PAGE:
Mining companies have certainly been reaping the rewards in terms of more sophisticated machines and increased productivity, but they also serve as reminders of underlying safety as incidents of vehicle collisions remain higher than they should be.

In the past, the technology was limited but now a collision avoidance system (CAS) is able to alert an operator or machine when there’s a potential issue, providing a far sharper awareness of their surroundings.

And with 200-tonne trucks morphing into 400 tonnes, as well as shovels growing in size, this goes some way to addressing the logical concern that with larger vehicles come more blind spots.

Gabino de Diego, director of business development, TORSA

“At this point in time, it’s a question of alerting the operator when they have a problem. But in the future – or now, if the customer requests it – we could stop a shovel from turning by taking remote control if, according to our system, there’s likely to be a crash,” says Gabino de Diego, director of business development at Spanish engineering company TORSA.

This high-precision solution is especially useful in reducing the risk of shovel interactions with bulldozers, trucks, mining fronts or even large rocks. Based on, among others, high precision GPS-RTK and light detection and ranging (LiDAR) 3D technology, the solution provides the shovels with eyes, generating a profile of the surroundings, says de Diego. All the sensors are installed to cover a full, 360-degree view, that sits directly in front of the operator. This is simulated beforehand using a digital twin of the vehicle to ensure all angles are overseen before the real-time digging begins.

TORSA’s system is fully flexible and can be customized depending on the requirements of the customer: for bulldozers in particular “we implement two-way communication between the operators of a bulldozer and a shovel so they can talk to each other during the cleaning process,” he explains. And as an additional protocol, one party alerts the other before starting; this is a further safety boost to the sensors.

TORSA’s CAS is designed to perform at Intervention Control Level 9 (according to a programme of safety requirements listed below). Shovel-bulldozer interaction is an instance where CAS could take control and halt the movement of the shovel when the bulldozer is nearby.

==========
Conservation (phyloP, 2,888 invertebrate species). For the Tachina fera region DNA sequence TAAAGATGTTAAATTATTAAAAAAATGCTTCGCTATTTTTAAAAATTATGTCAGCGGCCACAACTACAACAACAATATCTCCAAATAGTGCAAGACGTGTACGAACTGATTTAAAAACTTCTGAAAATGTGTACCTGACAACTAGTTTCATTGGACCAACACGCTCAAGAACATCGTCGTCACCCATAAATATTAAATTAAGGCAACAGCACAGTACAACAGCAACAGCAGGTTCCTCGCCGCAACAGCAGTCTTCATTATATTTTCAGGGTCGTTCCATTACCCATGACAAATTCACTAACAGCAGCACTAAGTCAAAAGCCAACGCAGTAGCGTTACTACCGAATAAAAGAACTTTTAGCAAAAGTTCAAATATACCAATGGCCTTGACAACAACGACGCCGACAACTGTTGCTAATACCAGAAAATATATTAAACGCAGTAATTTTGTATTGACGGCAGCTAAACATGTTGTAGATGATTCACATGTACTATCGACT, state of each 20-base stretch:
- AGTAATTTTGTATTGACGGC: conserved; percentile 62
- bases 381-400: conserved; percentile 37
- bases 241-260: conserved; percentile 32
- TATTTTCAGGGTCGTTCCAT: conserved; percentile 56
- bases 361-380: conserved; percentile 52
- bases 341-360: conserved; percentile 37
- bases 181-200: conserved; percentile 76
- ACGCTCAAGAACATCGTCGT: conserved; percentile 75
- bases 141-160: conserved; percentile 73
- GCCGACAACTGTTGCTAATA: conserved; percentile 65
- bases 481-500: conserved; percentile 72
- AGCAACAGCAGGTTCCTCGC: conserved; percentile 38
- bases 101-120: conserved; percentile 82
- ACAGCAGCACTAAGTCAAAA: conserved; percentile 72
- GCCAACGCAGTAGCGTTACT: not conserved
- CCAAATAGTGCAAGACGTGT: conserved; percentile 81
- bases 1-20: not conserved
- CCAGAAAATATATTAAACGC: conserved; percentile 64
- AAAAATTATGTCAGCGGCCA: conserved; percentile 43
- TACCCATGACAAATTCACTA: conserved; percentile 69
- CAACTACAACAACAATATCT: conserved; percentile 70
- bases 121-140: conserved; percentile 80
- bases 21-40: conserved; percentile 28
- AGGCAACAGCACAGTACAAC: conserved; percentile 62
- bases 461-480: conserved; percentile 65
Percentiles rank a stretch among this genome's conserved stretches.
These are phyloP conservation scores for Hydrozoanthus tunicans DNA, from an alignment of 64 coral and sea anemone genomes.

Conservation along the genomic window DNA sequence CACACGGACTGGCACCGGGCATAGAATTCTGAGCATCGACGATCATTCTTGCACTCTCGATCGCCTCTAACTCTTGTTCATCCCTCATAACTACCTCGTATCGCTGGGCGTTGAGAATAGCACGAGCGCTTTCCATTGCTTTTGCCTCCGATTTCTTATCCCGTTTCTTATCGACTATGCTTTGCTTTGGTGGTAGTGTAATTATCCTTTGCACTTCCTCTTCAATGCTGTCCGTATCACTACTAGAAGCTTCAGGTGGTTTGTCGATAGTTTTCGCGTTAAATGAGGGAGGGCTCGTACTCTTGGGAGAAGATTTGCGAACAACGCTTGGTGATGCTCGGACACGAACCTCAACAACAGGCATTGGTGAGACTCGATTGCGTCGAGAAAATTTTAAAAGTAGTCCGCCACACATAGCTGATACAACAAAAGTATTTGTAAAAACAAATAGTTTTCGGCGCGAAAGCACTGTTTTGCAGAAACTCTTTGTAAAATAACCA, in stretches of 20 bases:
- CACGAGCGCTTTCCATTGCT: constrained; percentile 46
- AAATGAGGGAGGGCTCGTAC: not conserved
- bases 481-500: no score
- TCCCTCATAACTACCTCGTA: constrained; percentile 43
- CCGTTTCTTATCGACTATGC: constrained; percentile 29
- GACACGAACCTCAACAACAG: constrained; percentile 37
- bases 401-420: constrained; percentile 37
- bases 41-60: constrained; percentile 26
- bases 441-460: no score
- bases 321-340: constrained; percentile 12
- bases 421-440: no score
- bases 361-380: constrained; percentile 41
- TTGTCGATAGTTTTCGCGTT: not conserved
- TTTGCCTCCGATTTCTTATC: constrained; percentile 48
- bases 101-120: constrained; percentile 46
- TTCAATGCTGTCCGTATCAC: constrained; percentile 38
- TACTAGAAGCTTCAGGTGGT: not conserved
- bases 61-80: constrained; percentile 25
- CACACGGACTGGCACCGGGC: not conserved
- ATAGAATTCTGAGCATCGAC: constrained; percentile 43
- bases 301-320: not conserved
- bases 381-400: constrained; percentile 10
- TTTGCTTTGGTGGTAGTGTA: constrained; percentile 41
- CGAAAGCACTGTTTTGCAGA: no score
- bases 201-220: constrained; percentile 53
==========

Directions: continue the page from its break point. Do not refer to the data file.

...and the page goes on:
On the right wavelength

LiDAR technology works by collating precise, consistent readings to produce in-depth data, while remaining immune to environmental variations. TORSA began using the mark one version – 2D LiDAR – in 2015. With that, says de Diego, “it was like you were sending a disk of light and anything cutting through that disk would be detected as an object”.

In 2019, the upgraded 3D LiDAR was installed, in which data ‘points’ are fed back and processed at a rate of “900.000 a second, so it’s much more accurate than a disk,” says de Diego. LiDAR was invented for military use, he explains, where “you would have needed a very wide field of view, so when you take that to an environment such as a mine, you basically detect everything”.

TORSA’s strict adherence to a Vehicle- to-Vehicle (V2V) protocol ensures the ability of the embarked systems to talk between each other. Indeed, returning to the advantages of two-way communication between vehicles using CAS, de Diego points out that each operator knows its own data, including speed, position etc, but, crucially, also the data of other operators. He says that their calculations rely on the safest distance between trucks and the safest stopping/braking distance – both well-known equations that have been adhered to for over 40 years. “It’s not like we’ve come up with something revolutionary; we use something that’s very well documented,” he says.

It is unique in its ability to calculate not only the appropriate time to stop when faced with a risk but also that the machine is running at a safe distance compared with the vehicle or mine front. “So based on our conditions, we calculate our stopping distance, then based on information from other vehicles, we can ensure the distance between ourselves and the vehicles or the front is safe,” explains de Diego.

Being able to access the data of other vehicles means that the system can compute contextual information, such as a queue while waiting to be loaded, where the usual rules may not apply, rather than sending out needless alerts, which makes for a much better user experience. TORSA´s system has been designed taking into account feedback obtained during a number of hours working with machinery operators.